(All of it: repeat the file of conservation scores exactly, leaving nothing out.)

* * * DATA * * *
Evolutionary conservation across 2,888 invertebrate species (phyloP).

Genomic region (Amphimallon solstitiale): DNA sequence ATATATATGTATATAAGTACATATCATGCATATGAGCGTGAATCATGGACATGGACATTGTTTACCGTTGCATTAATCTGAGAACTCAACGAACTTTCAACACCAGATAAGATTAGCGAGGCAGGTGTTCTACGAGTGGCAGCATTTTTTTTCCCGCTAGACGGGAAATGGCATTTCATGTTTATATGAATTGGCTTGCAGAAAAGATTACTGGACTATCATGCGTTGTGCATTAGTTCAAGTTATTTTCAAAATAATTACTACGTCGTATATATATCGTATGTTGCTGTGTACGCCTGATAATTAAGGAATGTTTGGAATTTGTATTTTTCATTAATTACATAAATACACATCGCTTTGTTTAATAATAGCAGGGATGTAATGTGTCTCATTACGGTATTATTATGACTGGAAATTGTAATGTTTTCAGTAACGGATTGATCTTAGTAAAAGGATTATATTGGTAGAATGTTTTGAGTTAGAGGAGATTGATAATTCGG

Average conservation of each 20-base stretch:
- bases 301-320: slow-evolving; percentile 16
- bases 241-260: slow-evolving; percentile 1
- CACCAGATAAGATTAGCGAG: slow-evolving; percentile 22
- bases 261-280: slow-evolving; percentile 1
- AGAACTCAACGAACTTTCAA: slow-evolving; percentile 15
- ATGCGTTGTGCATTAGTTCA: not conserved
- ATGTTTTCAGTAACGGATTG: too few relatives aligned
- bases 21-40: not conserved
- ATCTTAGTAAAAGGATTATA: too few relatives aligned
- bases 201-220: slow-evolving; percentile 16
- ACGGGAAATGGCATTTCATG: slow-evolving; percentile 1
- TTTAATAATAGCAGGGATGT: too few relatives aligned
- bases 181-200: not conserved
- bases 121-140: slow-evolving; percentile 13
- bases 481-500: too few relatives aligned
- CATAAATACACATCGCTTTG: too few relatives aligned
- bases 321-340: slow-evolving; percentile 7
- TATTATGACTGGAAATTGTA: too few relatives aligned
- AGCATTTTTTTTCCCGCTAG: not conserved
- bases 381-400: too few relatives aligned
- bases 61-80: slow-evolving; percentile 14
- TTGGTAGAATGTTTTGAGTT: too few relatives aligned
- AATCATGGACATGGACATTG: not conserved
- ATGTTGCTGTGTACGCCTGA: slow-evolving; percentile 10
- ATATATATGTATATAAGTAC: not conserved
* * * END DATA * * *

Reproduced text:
Evolutionary conservation across 2,888 invertebrate species (phyloP).

Genomic region (Amphimallon solstitiale): DNA sequence ATATATATGTATATAAGTACATATCATGCATATGAGCGTGAATCATGGACATGGACATTGTTTACCGTTGCATTAATCTGAGAACTCAACGAACTTTCAACACCAGATAAGATTAGCGAGGCAGGTGTTCTACGAGTGGCAGCATTTTTTTTCCCGCTAGACGGGAAATGGCATTTCATGTTTATATGAATTGGCTTGCAGAAAAGATTACTGGACTATCATGCGTTGTGCATTAGTTCAAGTTATTTTCAAAATAATTACTACGTCGTATATATATCGTATGTTGCTGTGTACGCCTGATAATTAAGGAATGTTTGGAATTTGTATTTTTCATTAATTACATAAATACACATCGCTTTGTTTAATAATAGCAGGGATGTAATGTGTCTCATTACGGTATTATTATGACTGGAAATTGTAATGTTTTCAGTAACGGATTGATCTTAGTAAAAGGATTATATTGGTAGAATGTTTTGAGTTAGAGGAGATTGATAATTCGG

Average conservation of each 20-base stretch:
- bases 301-320: slow-evolving; percentile 16
- bases 241-260: slow-evolving; percentile 1
- CACCAGATAAGATTAGCGAG: slow-evolving; percentile 22
- bases 261-280: slow-evolving; percentile 1
- AGAACTCAACGAACTTTCAA: slow-evolving; percentile 15
- ATGCGTTGTGCATTAGTTCA: not conserved
- ATGTTTTCAGTAACGGATTG: too few relatives aligned
- bases 21-40: not conserved
- ATCTTAGTAAAAGGATTATA: too few relatives aligned
- bases 201-220: slow-evolving; percentile 16
- ACGGGAAATGGCATTTCATG: slow-evolving; percentile 1
- TTTAATAATAGCAGGGATGT: too few relatives aligned
- bases 181-200: not conserved
- bases 121-140: slow-evolving; percentile 13
- bases 481-500: too few relatives aligned
- CATAAATACACATCGCTTTG: too few relatives aligned
- bases 321-340: slow-evolving; percentile 7
- TATTATGACTGGAAATTGTA: too few relatives aligned
- AGCATTTTTTTTCCCGCTAG: not conserved
- bases 381-400: too few relatives aligned
- bases 61-80: slow-evolving; percentile 14
- TTGGTAGAATGTTTTGAGTT: too few relatives aligned
- AATCATGGACATGGACATTG: not conserved
- ATGTTGCTGTGTACGCCTGA: slow-evolving; percentile 10
- ATATATATGTATATAAGTAC: not conserved